Grace said she’d be hard pressed to pick a single favorite Heartbreakers song, but “Running Down a Dream” made for a terrific tribute, with Laura Jane vigorously strumming a steel-string acoustic while the boys extrapolated—and recreated—the 1989 tune’s inherent propulsive punk-ness.

It was a poignant, powerful moment in an evening of powerful moments.

Late-set highlights included “333,” “Rebecca,” “The Ocean,” “Black Me Out,” “Bamboo Bones,” and the band’s first U.S. chart single, “Thrash Unreal.”  But the sweat-soaked musicians came back for more, encoring with “Two Coffins,” “Pints of Guinness,” “Sink Florida Sink,” and (unofficial Reinventing Axl theme) “We Laugh at Danger and Break all the Rules.”

The boisterous, strenuous showing by the alt-punk vets went a long way to inject a bit of fun, escapism, rebellion—not to mention safety and a sense of community—in a week marked by the violence in Vegas. 

California quartet Bleached didn’t merely assume the middle-slot; they commanded it.

Featuring sisters Jennifer and Jessica Clavin, the L.A. act warmed—and won over—Wednesday evening revelers with forty minutes of hardcore-tinged power-pop from the full-lengths Ride Your Heart (2013) and Welcome the Worms (2016).  The singing sibs also broke out fresh, don’t-call-us-a-girl-group cuts from the recent EP Can You Deal?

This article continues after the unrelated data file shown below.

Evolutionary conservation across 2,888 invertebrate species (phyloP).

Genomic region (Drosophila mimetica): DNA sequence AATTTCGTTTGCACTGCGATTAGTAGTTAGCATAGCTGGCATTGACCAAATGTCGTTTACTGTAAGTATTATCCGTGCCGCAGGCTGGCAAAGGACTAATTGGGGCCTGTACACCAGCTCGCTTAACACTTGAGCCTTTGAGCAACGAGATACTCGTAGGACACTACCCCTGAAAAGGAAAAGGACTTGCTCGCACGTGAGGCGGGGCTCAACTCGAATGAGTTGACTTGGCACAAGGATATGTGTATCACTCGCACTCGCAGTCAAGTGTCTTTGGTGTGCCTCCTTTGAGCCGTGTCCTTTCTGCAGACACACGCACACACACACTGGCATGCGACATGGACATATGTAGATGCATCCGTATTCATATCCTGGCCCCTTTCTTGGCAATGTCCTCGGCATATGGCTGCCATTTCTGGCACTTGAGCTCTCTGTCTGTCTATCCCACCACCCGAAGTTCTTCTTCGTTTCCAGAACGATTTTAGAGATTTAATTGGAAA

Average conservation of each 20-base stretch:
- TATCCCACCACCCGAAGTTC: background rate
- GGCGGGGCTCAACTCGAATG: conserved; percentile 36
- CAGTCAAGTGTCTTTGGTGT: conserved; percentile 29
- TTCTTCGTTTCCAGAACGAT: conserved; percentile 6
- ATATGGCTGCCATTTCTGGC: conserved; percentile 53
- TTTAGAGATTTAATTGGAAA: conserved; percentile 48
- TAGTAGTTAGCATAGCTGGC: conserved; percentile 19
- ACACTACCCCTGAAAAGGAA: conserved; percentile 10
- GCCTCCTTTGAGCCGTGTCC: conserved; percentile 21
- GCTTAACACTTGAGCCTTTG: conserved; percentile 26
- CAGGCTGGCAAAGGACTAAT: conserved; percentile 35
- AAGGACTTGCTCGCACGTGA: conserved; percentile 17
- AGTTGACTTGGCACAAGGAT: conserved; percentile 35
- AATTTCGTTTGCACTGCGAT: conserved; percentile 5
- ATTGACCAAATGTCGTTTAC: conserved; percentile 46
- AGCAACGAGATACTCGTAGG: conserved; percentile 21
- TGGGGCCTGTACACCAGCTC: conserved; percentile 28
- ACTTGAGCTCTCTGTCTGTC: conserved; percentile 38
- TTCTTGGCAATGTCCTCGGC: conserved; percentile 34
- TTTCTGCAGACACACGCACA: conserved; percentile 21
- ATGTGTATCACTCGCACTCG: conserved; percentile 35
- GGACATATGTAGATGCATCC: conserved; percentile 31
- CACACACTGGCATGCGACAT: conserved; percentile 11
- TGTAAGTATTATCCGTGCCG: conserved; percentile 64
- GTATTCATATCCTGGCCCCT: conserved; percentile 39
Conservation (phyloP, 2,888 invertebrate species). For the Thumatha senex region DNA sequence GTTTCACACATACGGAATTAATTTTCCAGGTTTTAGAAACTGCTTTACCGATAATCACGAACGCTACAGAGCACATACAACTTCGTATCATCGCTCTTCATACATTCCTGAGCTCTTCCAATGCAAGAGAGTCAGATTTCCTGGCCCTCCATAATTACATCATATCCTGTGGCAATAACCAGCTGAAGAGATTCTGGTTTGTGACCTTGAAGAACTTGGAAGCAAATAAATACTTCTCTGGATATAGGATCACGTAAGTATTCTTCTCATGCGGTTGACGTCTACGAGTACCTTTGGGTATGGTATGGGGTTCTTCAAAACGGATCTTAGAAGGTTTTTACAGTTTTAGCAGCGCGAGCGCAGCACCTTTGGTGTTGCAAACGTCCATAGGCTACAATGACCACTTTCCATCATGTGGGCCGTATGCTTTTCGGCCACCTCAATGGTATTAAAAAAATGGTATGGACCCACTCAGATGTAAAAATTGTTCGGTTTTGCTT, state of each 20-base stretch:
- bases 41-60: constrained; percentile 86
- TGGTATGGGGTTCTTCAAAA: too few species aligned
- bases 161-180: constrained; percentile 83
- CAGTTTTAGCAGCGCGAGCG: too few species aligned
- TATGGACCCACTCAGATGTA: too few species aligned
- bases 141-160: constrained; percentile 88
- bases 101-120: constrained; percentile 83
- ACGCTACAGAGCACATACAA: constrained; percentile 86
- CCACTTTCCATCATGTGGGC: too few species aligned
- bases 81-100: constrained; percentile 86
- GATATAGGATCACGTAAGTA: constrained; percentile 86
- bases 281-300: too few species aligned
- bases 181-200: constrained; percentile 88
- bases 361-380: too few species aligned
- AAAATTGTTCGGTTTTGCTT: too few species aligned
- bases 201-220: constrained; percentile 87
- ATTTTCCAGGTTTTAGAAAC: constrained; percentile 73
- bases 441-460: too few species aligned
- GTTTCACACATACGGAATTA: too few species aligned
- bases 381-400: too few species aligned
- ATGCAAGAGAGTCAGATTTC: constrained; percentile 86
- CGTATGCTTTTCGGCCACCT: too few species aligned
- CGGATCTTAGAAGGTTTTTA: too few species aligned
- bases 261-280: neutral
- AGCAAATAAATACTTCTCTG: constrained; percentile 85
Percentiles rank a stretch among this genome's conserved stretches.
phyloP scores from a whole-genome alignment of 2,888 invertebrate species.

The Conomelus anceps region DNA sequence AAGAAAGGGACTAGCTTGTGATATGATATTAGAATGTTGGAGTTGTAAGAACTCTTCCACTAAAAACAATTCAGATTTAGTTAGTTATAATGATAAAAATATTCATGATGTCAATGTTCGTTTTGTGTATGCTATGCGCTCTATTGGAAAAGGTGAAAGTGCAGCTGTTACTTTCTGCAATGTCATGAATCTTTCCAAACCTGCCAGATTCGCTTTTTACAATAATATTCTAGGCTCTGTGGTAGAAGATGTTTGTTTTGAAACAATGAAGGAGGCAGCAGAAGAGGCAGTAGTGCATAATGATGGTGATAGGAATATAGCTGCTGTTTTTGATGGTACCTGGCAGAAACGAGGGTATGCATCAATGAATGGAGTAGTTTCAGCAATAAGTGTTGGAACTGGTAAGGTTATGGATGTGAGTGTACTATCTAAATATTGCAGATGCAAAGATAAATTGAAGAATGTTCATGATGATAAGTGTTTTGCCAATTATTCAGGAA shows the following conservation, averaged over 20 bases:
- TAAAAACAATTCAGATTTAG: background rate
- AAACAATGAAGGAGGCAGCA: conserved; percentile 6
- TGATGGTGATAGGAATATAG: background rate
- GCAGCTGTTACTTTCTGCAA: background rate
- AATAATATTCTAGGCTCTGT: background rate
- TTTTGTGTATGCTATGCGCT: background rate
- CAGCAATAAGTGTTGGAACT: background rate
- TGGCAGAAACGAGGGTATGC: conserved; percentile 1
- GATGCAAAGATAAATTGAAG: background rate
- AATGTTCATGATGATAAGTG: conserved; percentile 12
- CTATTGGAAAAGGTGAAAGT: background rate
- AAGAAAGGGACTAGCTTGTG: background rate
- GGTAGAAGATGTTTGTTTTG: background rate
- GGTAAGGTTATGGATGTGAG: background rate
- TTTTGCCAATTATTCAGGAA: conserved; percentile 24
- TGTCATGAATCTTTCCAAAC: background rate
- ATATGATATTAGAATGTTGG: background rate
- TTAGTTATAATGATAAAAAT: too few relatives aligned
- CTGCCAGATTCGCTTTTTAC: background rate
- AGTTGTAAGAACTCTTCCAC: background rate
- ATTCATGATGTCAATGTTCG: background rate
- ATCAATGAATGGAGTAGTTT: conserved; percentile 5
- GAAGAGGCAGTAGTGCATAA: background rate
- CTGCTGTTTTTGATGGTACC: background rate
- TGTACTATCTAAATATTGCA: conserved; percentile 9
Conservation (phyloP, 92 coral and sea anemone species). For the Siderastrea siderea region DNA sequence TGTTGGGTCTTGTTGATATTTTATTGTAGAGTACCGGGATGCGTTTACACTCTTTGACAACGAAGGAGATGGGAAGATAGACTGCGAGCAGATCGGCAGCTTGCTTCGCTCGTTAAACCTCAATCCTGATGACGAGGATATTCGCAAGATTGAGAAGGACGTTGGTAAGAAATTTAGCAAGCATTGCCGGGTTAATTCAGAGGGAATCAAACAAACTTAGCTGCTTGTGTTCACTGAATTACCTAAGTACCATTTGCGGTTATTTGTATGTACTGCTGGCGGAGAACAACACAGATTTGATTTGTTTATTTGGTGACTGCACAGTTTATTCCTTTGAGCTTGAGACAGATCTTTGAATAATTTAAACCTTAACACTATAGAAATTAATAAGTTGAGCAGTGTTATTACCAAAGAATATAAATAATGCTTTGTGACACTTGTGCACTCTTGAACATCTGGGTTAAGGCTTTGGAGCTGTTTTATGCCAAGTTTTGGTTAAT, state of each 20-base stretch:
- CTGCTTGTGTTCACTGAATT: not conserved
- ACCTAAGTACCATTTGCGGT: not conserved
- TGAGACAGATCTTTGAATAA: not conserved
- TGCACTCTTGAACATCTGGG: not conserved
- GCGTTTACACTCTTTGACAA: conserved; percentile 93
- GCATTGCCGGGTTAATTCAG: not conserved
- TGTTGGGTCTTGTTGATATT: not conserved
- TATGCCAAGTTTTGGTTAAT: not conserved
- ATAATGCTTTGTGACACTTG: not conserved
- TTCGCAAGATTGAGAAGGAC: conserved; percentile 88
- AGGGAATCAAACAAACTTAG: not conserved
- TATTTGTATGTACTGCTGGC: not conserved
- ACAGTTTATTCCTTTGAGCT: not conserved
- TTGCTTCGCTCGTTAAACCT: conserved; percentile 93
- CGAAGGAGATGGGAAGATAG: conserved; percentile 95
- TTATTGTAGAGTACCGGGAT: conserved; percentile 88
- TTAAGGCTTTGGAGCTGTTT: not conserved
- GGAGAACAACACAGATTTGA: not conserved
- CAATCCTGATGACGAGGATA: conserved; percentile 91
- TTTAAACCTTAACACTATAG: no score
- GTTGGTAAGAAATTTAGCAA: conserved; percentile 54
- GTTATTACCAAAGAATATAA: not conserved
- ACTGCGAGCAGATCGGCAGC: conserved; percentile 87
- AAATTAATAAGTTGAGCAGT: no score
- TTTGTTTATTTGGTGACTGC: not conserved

Jennifer handled lead vocals and rhythm guitar on “Keep On Keepin’ On,” “Sour Candy,” and “Sleepwalking” while Jessica bolstered the mix with backing vocals and lead guitar, hair flailing and David Bowie button gleaming on her suspenders in the spotlights.

A pair of covers came midway through the Bleached blitzkrieg: The Misfits’ “Hybrid Moments” was brief but brutal (Jennifer had a Misfits “Fiend” sticker on her red Fender Mustang), while Nirvana’s “Territorial Pissings” was appropriately aggressive and angry.

Nick Pillot provided propulsive beats on “Electric Chair” and “For the Feels,” pouring deep percussive foundations for the Clavins’ crunchy chords and sizzling string attack.  Jennifer abandoned her guitar for a couple songs, giving herself over to her vocals and interacting with the crowd.  During finale “Dead in the Head” she switched places with Pillot and played his drums while he strummed her guitar.

Canadian trio The Dirty Nil opened with a half hour of hyperkinetic rock from the 2016 album Higher Power and 2017 B-sides compilation Minimum R&B.

Fronted by guitarist Luke Bentham, the Dundas-based band bulldozed through the frenetic “Zombie-Eyed,” “No Weaknesses,” “F#@kin’ Up Young,” and feisty “Pissed Off if You Want.”

Snarky and energetic, the three-piece sounded a bit like Weezer.   Bentham—who dedicated “Always High” to folks seated in the balcony—had full control of his yellow Gibson Les Paul, and Ross Miller (bass) and Kyle Fisher (drums) made a killer rhythm combo. 

The guys introduced the German-titled “Wiedersehen” as a power-punk song meaning “See You Again.”  Bentham tweaked a translucent guitar during the brisk “Friends in the Sky” but reverted to his Gibson for “Wrestle You to Husker Du,” wind-milling the strings (and blowing bubbles with his chewing gum) a la The Who’s Pete Townshend.